“Jeeves,” I said, “I have a problem.”
My more hard-bitten and cynical readers are no doubt already rolling their eyes and stifling yawns. This, they are probably saying, is stale material. When, they may be asking themselves, does this Wooster not have a problem?
I entreat those readers to keep their shirts on, and what’s more, to hold onto their hats. For this was no garden variety broth that the young master had waded into; nor was it one that called for ordinary methods of fishing-out.
“I am sorry to hear that, sir,” said Jeeves, bunging the customary brandy and soda onto the side table in a soothing manner. “Might I be of any assistance?”
I pondered. “No, Jeeves,” I said after a moment. “I think not. I’m inclined to believe that this is one of those unsolvable crises that one runs up against from time to time in the course of life, of the ‘Does aught befall you’ variety. Part of the great web, and all that. I probably wouldn’t even have bothered to bring it up if I weren’t already several sheets to the wind.”
He gave me one of those grave, sympathetic looks that have got him so well liked among the right-thinking sort. “Perhaps if you were to elucidate the nature of the problem, sir, I might at least suggest some palliative measure,” he said.
I waved a weary snifter. “Very well. The fact is, I’m in love.”
“Indeed, Jeeves. What’s more, I’m in love with someone I can’t possibly have.”
“I see, sir. Are the young lady’s affections engaged elsewhere?”
I unshipped a bitter laugh. “I fear you have dealt the nail but a glancing blow.”
“I’m afraid I do not understand, sir.”
“I’m going to tell you something that I really ought not to tell you. And I only tell you this because, as I said, I am presently stewed to the gills. No doubt I will regret it in the morning, or possibly sooner. However, I am past caring.”
Jeeves was registering about as much concern as he ever does by this point, mainly in the shape of drawing in his eyebrows about half a millimeter and pursing his lips a bit. But he stood by with an attitude of respectful silence, waiting for me to spill the beans.
I took a fortifying swig, and spilled them.
“I am in love with Esmond Haddock.”
Do you know this Haddock? If so, I hope you will bear with me while I put the stragglers abreast. He first swam into my ken a few years ago when I was forced, by a dashed peculiar concatenation of events, to pop down to a hell-hole in South Hampshire called Deverill Hall and skulk about the place for several days incognito as Gussie Fink-Nottle. Esmond was one of the tenants of this dump, along with about fifty-three aunts, his cousin Gertrude, and Jeeves’s uncle Charlie.
The long and short of it is that this Esmond loved my pal Cora “Corky” Pirbright with a passion, and she in turn loved him with a passion, but something of a rift had sprung up between them on account of Esmond’s unfortunate tendency to grovel before his aunts. So naturally, Jeeves and I had rallied round to bring the sundered hearts back together, mainly by way of giving poor old Esmond’s confidence a much-needed boost, thereby allowing him to defy the aunts and ride off with Corky into the sunset. This we accomplished by ensuring that he was the toast of the village concert—not a terribly difficult feat, given the blighter’s natural talents and sheer, animal magnetism.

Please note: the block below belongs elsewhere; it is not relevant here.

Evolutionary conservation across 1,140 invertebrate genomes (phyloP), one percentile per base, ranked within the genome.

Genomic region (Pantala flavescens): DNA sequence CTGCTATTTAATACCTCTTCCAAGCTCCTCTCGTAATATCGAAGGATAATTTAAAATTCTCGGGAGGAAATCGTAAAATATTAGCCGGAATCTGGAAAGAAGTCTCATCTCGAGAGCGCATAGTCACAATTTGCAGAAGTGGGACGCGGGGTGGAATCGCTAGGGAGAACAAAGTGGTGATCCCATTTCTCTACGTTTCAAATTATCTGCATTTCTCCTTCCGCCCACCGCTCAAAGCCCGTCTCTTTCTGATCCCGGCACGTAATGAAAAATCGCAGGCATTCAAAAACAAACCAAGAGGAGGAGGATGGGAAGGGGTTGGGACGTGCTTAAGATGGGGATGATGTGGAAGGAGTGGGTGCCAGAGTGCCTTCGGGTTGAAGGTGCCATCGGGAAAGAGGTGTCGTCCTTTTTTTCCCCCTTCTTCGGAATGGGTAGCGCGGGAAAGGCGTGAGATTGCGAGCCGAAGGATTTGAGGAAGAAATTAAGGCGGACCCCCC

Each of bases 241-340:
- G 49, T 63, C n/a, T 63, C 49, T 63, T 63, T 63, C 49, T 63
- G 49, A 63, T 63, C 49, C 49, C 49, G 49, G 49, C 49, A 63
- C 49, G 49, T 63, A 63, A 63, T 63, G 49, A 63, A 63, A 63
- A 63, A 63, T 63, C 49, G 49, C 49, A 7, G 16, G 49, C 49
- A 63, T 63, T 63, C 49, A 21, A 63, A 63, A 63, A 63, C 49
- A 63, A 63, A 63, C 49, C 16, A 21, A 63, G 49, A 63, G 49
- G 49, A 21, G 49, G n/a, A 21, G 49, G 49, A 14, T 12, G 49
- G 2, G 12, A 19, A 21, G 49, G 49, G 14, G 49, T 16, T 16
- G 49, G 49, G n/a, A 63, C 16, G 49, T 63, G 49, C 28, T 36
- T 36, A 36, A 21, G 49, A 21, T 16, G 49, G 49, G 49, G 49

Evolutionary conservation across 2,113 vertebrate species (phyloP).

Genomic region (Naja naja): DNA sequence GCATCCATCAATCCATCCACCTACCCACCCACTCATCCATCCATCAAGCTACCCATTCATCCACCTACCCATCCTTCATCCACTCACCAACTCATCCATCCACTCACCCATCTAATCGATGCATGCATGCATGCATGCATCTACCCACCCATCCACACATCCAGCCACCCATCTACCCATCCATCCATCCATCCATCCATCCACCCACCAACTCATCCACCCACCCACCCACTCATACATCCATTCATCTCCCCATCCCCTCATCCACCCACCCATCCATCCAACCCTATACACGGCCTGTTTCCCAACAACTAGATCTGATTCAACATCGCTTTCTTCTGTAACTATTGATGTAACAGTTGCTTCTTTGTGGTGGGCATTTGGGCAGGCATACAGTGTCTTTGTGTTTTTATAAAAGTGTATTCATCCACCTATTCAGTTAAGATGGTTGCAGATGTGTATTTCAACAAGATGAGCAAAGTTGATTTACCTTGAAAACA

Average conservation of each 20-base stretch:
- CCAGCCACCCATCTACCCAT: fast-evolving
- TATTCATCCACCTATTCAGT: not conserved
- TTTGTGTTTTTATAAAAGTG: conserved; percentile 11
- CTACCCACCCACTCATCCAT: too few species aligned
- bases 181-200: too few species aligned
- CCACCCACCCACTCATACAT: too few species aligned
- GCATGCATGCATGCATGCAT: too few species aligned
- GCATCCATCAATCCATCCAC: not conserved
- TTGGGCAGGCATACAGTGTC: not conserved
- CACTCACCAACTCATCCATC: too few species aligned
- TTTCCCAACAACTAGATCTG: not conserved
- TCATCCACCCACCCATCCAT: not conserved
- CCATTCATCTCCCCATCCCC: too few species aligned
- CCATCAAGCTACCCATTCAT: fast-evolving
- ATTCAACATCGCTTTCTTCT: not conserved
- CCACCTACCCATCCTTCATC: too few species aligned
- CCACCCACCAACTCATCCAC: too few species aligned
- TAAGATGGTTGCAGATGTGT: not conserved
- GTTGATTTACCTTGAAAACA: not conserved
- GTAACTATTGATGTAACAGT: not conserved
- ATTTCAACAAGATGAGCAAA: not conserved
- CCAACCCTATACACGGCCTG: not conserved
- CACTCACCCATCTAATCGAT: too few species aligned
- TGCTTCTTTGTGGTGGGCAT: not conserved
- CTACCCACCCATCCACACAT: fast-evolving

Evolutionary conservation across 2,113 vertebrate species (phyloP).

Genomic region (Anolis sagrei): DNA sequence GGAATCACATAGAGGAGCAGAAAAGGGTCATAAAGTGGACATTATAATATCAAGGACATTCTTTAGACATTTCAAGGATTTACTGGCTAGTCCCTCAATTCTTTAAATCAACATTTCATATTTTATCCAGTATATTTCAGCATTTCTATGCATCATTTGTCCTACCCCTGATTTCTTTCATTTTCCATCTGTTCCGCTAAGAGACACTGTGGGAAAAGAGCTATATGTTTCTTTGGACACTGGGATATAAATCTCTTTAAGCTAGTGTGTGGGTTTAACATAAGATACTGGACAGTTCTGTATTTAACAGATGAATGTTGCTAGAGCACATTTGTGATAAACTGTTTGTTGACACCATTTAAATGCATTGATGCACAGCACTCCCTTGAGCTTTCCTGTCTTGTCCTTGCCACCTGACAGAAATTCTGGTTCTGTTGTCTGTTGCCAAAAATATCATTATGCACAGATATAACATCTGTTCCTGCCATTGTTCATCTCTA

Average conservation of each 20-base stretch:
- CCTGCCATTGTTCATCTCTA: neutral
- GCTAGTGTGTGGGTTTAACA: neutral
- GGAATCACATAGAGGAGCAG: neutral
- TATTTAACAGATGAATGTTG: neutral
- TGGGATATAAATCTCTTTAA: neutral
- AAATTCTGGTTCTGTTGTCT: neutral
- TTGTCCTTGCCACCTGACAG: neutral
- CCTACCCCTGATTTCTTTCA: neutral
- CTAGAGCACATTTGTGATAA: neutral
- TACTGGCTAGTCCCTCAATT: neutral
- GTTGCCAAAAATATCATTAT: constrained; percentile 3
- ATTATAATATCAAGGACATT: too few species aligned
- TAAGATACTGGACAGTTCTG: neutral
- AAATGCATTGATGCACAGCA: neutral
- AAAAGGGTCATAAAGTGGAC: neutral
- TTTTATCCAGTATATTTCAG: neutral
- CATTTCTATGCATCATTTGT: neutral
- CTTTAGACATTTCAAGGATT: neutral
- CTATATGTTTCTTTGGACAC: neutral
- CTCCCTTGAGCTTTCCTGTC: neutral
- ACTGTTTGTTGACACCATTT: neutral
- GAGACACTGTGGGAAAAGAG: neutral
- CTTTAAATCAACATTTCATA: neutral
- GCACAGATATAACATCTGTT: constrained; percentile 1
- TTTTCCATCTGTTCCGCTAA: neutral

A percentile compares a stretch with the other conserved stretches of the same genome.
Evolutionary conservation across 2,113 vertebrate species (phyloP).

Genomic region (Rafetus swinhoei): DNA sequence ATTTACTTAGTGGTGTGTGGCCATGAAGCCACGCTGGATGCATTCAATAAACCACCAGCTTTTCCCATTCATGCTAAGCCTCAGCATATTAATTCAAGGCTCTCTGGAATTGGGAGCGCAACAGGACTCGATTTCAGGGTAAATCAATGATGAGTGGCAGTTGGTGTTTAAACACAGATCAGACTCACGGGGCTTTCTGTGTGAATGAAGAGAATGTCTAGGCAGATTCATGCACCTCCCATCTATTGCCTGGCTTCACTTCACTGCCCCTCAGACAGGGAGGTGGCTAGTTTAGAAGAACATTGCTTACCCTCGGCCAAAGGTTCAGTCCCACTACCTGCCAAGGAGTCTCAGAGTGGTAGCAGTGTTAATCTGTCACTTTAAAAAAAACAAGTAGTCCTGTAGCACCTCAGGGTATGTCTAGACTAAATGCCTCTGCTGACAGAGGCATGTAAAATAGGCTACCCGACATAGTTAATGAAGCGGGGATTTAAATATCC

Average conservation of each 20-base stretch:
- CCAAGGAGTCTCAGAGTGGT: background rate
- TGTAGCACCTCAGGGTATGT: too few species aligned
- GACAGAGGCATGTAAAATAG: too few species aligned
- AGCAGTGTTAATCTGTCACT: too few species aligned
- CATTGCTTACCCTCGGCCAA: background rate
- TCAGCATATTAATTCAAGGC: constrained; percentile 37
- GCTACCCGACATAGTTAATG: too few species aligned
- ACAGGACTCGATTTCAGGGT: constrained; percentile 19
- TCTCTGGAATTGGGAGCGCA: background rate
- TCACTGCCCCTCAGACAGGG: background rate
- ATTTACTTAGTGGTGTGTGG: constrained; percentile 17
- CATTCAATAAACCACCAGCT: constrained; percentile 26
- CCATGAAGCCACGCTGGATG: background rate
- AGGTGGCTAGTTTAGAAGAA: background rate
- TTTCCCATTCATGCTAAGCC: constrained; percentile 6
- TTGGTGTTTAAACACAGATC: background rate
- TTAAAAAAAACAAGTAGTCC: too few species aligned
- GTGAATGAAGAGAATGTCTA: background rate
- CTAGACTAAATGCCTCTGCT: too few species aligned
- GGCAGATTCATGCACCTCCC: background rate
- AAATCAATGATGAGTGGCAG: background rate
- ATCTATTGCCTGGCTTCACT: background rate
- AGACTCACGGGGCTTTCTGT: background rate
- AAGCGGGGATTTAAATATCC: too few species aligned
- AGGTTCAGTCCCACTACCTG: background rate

I should mention that Esmond Haddock was one of these preternaturally good-looking birds, if preternaturally is the word I want. He looked rather like what you would get if you crossed Lord Byron with Henry Irslinger and tossed in a dollop of Adonis for good measure.
What’s more, it was borne in upon me after spending about two minutes in his society that he was both a sound egg and a kindred spirit. We bonded more or less instantly over a fine bottle of port, and had barely got the preliminaries out of the way before we were dancing on the table and singing hunting songs together like ancient chums.
Anyway, being dashed fond of both Corky and Esmond, I considered theirs a consummation devoutly to be wished. I spared no effort in pushing the thing along. Once safely ensconced in the W1 postal district once more, I raised a relieved glass to their health and happiness. I may even have shed a manly tear or two, for we Woosters are always deeply moved by our friends’ triumphs.
And yet, for some time after, I found myself strangely distracted. I could not stop thinking of Esmond. I missed his society, of course. But I also found my thoughts lingering on the wavy hair, the dark and flashing eyes, and the broad shoulders. And with these thoughts came the blushing cheeks, the jelly-like kneecaps, and the quivering ventricles.
It would have taken a far duller mind than Bertram Wooster’s to miss the signs. Esmond Haddock had got right in amongst me, and was proceeding to give me the works.
By the time our present story begins, several months had passed, and time was doing its great healer stuff to good effect. And then, just when I thought I’d managed to give all these unwanted emotions the bum’s rush, I ran into Esmond again. I had stepped into the Criterion for a refreshing snootful. Almost at once, I spotted a familiar figure bent over the bar, apparently in the midst of drowning its sorrows in a pint of something. The heart-strings gave a zing, and my feet steered me forward of their own accord.
“Esmond!” I cried.
He slowly raised his head, and gazed at me with bleary, red-rimmed eyes. “Gussie?” he creaked.
I winced. It was an understandable mistake, given the fact that, through no fault of his own, he’d labored under the unfortunate notion that I was Gussie Fink-Nottle throughout nearly the entire period of our association. Still, it stung a bit.
“It’s Bertie, old man,” I corrected gently.
“Oh, right,” said Esmond, doing a little wincing of his own. “Awfully sorry, Bertie.”
“It’s quite all right. Don’t give it another thought.”
“It’s not all right,” he rumbled. “Nothing has happened to alter my opinion that that Fink-Nottle is a contemptible cheese-mite. It must have been terrible for you, having everyone go about thinking that hollow-log dweller was you.”
“It was,” I conceded. “But it was a small price to pay in the service of patching up all those aching hearts.”
He rested his chin on his hand and smiled sadly at me, and I felt myself go a bit wobbly about the patellae. “I’ve always liked you, Gus—er, Bertie,” he said. “You’re a decent chap.”
“As are you, Esmond.”
“Did I ever tell you I like your face?”
“You did. And I believe I told you I like yours, too.”
“Of course you did. It’s just the sort of upstanding, decent thing you’d do.”
I took a seat, for I was beginning to feel faint, and called for a whiskey and soda to soothe the fizzing ganglia. “Tell me, Esmond,” I said, “what has happened? You are not your usual, buoyant self. You look like a man in need of a sympathetic ear, and possibly a shoulder to cry on.”